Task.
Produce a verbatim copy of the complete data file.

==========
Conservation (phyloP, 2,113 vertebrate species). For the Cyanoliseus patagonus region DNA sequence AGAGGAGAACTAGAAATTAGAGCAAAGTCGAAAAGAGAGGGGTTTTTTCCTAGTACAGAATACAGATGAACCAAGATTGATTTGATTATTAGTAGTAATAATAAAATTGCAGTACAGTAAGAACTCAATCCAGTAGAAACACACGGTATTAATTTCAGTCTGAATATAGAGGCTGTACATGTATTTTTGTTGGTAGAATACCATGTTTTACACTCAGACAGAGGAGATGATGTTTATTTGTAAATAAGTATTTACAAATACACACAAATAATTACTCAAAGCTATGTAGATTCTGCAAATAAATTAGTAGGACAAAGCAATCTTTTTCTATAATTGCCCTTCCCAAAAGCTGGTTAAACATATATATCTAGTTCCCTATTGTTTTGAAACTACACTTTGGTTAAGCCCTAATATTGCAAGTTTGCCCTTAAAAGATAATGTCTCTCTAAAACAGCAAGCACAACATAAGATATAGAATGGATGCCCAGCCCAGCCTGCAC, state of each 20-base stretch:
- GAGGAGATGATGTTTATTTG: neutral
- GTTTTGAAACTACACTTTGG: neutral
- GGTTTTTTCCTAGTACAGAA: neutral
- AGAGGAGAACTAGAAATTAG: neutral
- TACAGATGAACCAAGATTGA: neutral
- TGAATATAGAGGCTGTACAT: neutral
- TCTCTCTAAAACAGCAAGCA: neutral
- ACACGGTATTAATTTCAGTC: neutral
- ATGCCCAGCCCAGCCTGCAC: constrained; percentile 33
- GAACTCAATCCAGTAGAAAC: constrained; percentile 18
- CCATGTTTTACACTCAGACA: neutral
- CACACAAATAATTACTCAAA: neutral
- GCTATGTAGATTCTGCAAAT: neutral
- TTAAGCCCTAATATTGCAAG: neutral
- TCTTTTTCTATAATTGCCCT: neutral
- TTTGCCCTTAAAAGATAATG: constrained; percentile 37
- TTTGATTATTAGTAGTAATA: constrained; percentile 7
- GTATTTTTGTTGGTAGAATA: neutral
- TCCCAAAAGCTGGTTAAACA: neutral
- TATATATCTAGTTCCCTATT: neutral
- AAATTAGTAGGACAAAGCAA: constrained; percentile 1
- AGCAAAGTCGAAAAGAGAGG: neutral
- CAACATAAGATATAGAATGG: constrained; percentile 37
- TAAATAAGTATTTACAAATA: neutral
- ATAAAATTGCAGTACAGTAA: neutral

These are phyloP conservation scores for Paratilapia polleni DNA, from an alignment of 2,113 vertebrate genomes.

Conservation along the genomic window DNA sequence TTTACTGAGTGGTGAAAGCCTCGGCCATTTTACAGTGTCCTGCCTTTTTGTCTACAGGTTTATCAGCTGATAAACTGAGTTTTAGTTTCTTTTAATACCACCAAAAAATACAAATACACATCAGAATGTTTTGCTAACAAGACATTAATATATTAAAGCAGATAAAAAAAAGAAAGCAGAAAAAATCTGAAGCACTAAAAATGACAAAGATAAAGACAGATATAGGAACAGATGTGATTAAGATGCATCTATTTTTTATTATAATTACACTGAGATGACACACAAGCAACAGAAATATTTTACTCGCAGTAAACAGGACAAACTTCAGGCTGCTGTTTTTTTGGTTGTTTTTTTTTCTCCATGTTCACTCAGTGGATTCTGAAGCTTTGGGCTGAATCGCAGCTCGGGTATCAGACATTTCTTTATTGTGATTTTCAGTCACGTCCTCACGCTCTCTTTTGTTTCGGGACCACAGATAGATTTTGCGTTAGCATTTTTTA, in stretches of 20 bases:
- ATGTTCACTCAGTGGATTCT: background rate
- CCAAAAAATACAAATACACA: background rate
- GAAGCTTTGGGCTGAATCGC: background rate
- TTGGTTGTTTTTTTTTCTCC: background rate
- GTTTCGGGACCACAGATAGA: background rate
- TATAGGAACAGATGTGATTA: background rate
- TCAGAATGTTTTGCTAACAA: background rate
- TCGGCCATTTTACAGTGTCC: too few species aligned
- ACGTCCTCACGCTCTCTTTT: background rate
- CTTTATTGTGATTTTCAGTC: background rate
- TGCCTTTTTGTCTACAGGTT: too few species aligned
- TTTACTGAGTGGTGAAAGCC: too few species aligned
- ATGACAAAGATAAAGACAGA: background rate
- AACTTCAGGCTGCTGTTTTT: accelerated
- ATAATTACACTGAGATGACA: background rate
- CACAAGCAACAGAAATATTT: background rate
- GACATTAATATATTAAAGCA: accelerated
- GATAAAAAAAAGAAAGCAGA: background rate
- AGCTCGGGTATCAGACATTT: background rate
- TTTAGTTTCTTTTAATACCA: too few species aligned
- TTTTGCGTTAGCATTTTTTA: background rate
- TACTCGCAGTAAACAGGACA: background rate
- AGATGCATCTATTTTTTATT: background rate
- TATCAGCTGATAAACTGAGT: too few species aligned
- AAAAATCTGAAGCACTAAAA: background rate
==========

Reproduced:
Conservation (phyloP, 2,113 vertebrate species). For the Cyanoliseus patagonus region DNA sequence AGAGGAGAACTAGAAATTAGAGCAAAGTCGAAAAGAGAGGGGTTTTTTCCTAGTACAGAATACAGATGAACCAAGATTGATTTGATTATTAGTAGTAATAATAAAATTGCAGTACAGTAAGAACTCAATCCAGTAGAAACACACGGTATTAATTTCAGTCTGAATATAGAGGCTGTACATGTATTTTTGTTGGTAGAATACCATGTTTTACACTCAGACAGAGGAGATGATGTTTATTTGTAAATAAGTATTTACAAATACACACAAATAATTACTCAAAGCTATGTAGATTCTGCAAATAAATTAGTAGGACAAAGCAATCTTTTTCTATAATTGCCCTTCCCAAAAGCTGGTTAAACATATATATCTAGTTCCCTATTGTTTTGAAACTACACTTTGGTTAAGCCCTAATATTGCAAGTTTGCCCTTAAAAGATAATGTCTCTCTAAAACAGCAAGCACAACATAAGATATAGAATGGATGCCCAGCCCAGCCTGCAC, state of each 20-base stretch:
- GAGGAGATGATGTTTATTTG: neutral
- GTTTTGAAACTACACTTTGG: neutral
- GGTTTTTTCCTAGTACAGAA: neutral
- AGAGGAGAACTAGAAATTAG: neutral
- TACAGATGAACCAAGATTGA: neutral
- TGAATATAGAGGCTGTACAT: neutral
- TCTCTCTAAAACAGCAAGCA: neutral
- ACACGGTATTAATTTCAGTC: neutral
- ATGCCCAGCCCAGCCTGCAC: constrained; percentile 33
- GAACTCAATCCAGTAGAAAC: constrained; percentile 18
- CCATGTTTTACACTCAGACA: neutral
- CACACAAATAATTACTCAAA: neutral
- GCTATGTAGATTCTGCAAAT: neutral
- TTAAGCCCTAATATTGCAAG: neutral
- TCTTTTTCTATAATTGCCCT: neutral
- TTTGCCCTTAAAAGATAATG: constrained; percentile 37
- TTTGATTATTAGTAGTAATA: constrained; percentile 7
- GTATTTTTGTTGGTAGAATA: neutral
- TCCCAAAAGCTGGTTAAACA: neutral
- TATATATCTAGTTCCCTATT: neutral
- AAATTAGTAGGACAAAGCAA: constrained; percentile 1
- AGCAAAGTCGAAAAGAGAGG: neutral
- CAACATAAGATATAGAATGG: constrained; percentile 37
- TAAATAAGTATTTACAAATA: neutral
- ATAAAATTGCAGTACAGTAA: neutral

These are phyloP conservation scores for Paratilapia polleni DNA, from an alignment of 2,113 vertebrate genomes.

Conservation along the genomic window DNA sequence TTTACTGAGTGGTGAAAGCCTCGGCCATTTTACAGTGTCCTGCCTTTTTGTCTACAGGTTTATCAGCTGATAAACTGAGTTTTAGTTTCTTTTAATACCACCAAAAAATACAAATACACATCAGAATGTTTTGCTAACAAGACATTAATATATTAAAGCAGATAAAAAAAAGAAAGCAGAAAAAATCTGAAGCACTAAAAATGACAAAGATAAAGACAGATATAGGAACAGATGTGATTAAGATGCATCTATTTTTTATTATAATTACACTGAGATGACACACAAGCAACAGAAATATTTTACTCGCAGTAAACAGGACAAACTTCAGGCTGCTGTTTTTTTGGTTGTTTTTTTTTCTCCATGTTCACTCAGTGGATTCTGAAGCTTTGGGCTGAATCGCAGCTCGGGTATCAGACATTTCTTTATTGTGATTTTCAGTCACGTCCTCACGCTCTCTTTTGTTTCGGGACCACAGATAGATTTTGCGTTAGCATTTTTTA, in stretches of 20 bases:
- ATGTTCACTCAGTGGATTCT: background rate
- CCAAAAAATACAAATACACA: background rate
- GAAGCTTTGGGCTGAATCGC: background rate
- TTGGTTGTTTTTTTTTCTCC: background rate
- GTTTCGGGACCACAGATAGA: background rate
- TATAGGAACAGATGTGATTA: background rate
- TCAGAATGTTTTGCTAACAA: background rate
- TCGGCCATTTTACAGTGTCC: too few species aligned
- ACGTCCTCACGCTCTCTTTT: background rate
- CTTTATTGTGATTTTCAGTC: background rate
- TGCCTTTTTGTCTACAGGTT: too few species aligned
- TTTACTGAGTGGTGAAAGCC: too few species aligned
- ATGACAAAGATAAAGACAGA: background rate
- AACTTCAGGCTGCTGTTTTT: accelerated
- ATAATTACACTGAGATGACA: background rate
- CACAAGCAACAGAAATATTT: background rate
- GACATTAATATATTAAAGCA: accelerated
- GATAAAAAAAAGAAAGCAGA: background rate
- AGCTCGGGTATCAGACATTT: background rate
- TTTAGTTTCTTTTAATACCA: too few species aligned
- TTTTGCGTTAGCATTTTTTA: background rate
- TACTCGCAGTAAACAGGACA: background rate
- AGATGCATCTATTTTTTATT: background rate
- TATCAGCTGATAAACTGAGT: too few species aligned
- AAAAATCTGAAGCACTAAAA: background rate